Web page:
Bringing together Oryx and Crake and The Year of the Flood , this thrilling conclusion to Margaret Atwood’s speculative fiction trilogy points toward the ultimate endurance of community, and love. Months after the Waterless Flood pandemic has wiped out most of humanity, Toby and Ren have rescued their friend Amanda from the vicious Painballers. They return to the MaddAddamite cob house, newly fortified against man and giant pigoon alike. Accompanying them are the Crakers, the gentle, quasi-human species engineered by the brilliant but deceased Crake.

Never Go Back by Lee Child
Former military cop Jack Reacher makes it all the way from snowbound South Dakota to his destination in northeastern Virginia, near Washington, D.C.: the headquarters of his old unit, the 110th MP. The old stone building is the closest thing to a home he ever had. Reacher is there to meet–in person–the new commanding officer, Major Susan Turner, so far just a warm, intriguing voice on the phone. But it isn’t Turner behind the CO’s desk. And Reacher is hit with two pieces of shocking news, one with serious criminal consequences, and one too personal to even think about. When threatened, you can run or fight. Reacher fights, aiming to find Turner and clear his name, barely a step ahead of the army, and the FBI, and the D.C. Metro police, and four unidentified thugs.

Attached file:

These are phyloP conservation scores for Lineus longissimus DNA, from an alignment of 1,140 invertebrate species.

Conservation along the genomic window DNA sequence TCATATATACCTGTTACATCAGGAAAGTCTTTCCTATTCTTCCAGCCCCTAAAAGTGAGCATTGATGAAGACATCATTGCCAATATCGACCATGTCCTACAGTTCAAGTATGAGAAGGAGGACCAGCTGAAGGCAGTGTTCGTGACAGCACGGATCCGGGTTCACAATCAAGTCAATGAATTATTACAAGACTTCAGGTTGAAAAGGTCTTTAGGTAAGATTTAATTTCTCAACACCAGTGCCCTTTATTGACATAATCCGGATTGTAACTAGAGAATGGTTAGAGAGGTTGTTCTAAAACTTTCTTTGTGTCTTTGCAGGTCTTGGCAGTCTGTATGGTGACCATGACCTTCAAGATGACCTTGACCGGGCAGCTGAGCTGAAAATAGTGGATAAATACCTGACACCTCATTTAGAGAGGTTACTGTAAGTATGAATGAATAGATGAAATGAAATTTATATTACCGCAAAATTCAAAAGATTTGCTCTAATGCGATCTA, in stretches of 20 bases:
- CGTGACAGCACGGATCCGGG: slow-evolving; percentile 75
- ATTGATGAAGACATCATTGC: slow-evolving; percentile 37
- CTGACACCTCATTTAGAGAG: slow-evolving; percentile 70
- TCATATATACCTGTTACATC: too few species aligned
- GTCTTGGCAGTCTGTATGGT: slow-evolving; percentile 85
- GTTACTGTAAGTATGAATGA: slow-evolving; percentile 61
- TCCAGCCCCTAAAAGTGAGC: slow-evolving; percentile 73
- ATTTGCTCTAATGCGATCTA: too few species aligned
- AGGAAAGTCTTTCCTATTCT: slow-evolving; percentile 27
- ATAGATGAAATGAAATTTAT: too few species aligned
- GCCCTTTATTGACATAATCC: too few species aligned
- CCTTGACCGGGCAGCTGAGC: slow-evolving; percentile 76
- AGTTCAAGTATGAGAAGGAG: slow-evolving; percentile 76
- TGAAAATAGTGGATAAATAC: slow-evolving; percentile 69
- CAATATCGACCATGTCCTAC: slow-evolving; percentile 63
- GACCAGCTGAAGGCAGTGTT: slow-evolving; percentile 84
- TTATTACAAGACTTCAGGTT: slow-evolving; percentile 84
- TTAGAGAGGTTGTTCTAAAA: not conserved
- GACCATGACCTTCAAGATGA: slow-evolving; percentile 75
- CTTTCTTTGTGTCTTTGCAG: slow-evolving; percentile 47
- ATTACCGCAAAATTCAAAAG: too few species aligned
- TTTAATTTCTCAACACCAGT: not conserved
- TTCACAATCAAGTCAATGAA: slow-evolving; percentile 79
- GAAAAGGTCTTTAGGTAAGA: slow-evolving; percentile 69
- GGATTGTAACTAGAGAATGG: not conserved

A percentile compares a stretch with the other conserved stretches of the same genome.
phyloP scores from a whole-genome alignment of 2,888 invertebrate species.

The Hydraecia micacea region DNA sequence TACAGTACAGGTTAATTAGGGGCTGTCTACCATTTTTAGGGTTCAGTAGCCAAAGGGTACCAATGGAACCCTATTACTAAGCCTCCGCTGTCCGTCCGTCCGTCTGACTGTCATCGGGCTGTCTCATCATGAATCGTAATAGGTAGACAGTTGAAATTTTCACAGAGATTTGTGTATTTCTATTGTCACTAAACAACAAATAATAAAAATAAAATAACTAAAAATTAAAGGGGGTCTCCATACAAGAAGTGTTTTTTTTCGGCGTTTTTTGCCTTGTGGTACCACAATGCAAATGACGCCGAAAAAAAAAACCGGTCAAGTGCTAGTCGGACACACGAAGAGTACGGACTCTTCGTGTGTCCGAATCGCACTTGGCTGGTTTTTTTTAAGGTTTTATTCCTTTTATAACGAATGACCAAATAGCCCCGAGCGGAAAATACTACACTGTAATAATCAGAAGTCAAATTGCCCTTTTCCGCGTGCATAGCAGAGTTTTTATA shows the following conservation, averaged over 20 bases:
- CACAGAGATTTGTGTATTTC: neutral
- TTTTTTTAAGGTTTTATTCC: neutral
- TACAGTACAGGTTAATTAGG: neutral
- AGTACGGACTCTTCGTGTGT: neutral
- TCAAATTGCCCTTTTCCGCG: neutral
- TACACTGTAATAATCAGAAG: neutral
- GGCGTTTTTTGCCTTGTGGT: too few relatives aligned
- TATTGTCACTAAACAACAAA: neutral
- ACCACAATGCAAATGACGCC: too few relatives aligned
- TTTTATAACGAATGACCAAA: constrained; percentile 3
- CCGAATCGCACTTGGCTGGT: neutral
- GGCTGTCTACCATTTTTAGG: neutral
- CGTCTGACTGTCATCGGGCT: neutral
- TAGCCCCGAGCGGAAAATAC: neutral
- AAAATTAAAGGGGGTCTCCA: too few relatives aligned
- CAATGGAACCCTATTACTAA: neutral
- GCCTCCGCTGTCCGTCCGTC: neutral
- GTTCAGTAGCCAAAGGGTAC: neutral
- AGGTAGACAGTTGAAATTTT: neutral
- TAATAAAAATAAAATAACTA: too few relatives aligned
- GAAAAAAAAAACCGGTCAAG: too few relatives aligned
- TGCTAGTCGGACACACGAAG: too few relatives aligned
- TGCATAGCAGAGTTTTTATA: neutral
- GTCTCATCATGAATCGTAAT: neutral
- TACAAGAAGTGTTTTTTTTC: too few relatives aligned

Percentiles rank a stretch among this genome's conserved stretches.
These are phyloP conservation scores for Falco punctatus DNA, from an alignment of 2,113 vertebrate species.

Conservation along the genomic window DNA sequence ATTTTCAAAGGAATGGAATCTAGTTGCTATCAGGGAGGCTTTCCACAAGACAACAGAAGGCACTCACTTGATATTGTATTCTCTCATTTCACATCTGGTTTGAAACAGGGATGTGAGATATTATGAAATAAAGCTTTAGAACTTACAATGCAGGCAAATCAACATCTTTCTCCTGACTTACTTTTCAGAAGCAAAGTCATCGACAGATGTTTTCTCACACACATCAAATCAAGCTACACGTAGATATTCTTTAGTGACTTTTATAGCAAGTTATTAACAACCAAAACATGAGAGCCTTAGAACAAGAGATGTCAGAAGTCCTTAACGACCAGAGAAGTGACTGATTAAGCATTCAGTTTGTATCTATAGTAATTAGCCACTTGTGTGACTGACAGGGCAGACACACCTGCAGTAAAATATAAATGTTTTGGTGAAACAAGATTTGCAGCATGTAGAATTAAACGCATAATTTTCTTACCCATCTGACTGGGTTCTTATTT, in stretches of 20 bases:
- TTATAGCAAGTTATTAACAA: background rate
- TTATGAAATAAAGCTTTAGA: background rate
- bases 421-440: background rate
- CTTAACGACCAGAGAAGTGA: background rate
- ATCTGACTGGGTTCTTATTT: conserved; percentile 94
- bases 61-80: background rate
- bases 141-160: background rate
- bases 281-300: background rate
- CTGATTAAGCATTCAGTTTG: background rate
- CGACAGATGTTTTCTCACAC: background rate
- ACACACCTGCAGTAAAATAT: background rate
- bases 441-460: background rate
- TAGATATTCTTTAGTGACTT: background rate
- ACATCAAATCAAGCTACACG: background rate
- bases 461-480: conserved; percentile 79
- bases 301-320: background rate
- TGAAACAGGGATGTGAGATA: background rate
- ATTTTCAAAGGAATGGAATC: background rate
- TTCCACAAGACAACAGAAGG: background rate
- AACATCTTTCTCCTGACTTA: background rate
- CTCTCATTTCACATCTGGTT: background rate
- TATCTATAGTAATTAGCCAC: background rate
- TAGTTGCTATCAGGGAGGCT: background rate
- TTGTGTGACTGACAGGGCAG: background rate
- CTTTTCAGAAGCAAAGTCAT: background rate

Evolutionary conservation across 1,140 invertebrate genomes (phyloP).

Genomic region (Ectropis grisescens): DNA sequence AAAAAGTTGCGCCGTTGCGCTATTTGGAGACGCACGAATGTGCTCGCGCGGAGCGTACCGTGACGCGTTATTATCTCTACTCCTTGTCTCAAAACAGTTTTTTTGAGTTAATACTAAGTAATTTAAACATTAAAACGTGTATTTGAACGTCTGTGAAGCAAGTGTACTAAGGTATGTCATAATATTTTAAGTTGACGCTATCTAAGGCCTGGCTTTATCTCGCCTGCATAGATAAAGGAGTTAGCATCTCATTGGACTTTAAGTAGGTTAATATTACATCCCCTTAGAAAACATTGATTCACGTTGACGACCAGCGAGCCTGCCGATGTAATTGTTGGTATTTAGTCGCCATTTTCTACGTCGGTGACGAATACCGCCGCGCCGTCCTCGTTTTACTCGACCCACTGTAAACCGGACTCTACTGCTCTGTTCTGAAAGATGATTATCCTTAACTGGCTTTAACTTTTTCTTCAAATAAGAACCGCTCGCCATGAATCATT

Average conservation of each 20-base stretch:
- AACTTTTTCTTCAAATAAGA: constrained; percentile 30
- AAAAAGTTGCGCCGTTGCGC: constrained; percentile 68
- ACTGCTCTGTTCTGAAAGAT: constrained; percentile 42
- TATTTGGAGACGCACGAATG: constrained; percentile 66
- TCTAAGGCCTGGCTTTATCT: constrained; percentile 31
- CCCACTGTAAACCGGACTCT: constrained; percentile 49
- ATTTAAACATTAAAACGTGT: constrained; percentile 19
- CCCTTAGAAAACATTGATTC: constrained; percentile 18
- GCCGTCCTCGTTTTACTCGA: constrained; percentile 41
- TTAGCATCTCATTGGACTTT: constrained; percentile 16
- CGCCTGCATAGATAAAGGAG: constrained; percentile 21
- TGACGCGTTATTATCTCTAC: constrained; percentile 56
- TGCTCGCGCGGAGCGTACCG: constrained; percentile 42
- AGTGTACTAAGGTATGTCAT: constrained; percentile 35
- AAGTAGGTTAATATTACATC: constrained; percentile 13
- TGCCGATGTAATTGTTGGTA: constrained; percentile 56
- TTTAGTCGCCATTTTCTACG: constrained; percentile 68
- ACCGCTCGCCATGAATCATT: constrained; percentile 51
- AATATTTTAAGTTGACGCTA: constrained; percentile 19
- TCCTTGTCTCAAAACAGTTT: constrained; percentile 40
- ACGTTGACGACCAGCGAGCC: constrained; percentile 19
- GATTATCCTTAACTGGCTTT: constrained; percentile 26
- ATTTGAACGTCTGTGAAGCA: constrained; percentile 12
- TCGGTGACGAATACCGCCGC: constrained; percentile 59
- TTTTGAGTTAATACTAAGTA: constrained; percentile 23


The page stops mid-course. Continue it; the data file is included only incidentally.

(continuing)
Someone by Alice McDermott
A fully realized portrait of one woman’s life in all its complexity, by the National Book Award-winning author. An ordinary life–its sharp pains and unexpected joys, its bursts of clarity and moments of confusion–lived by an ordinary woman: this is the subject of “Someone,” Alice McDermott’s extraordinary return, seven years after the publication of “After This.” Scattered recollections–of childhood, adolescence, motherhood, old age–come together in this transformative narrative, stitched into a vibrant whole by McDermott’s deft, lyrical voice.

The Songs Of Willow Frost by Jamie Ford
From Jamie Ford, the New York Times bestselling author of the beloved Hotel on the Corner of Bitter and Sweet, comes a much-anticipated second novel. Set against the backdrop of Depression-era Seattle, Songs of Willow Frost is a powerful tale of two souls–a boy with dreams for his future and a woman escaping her haunted past–both seeking love, hope, and forgiveness.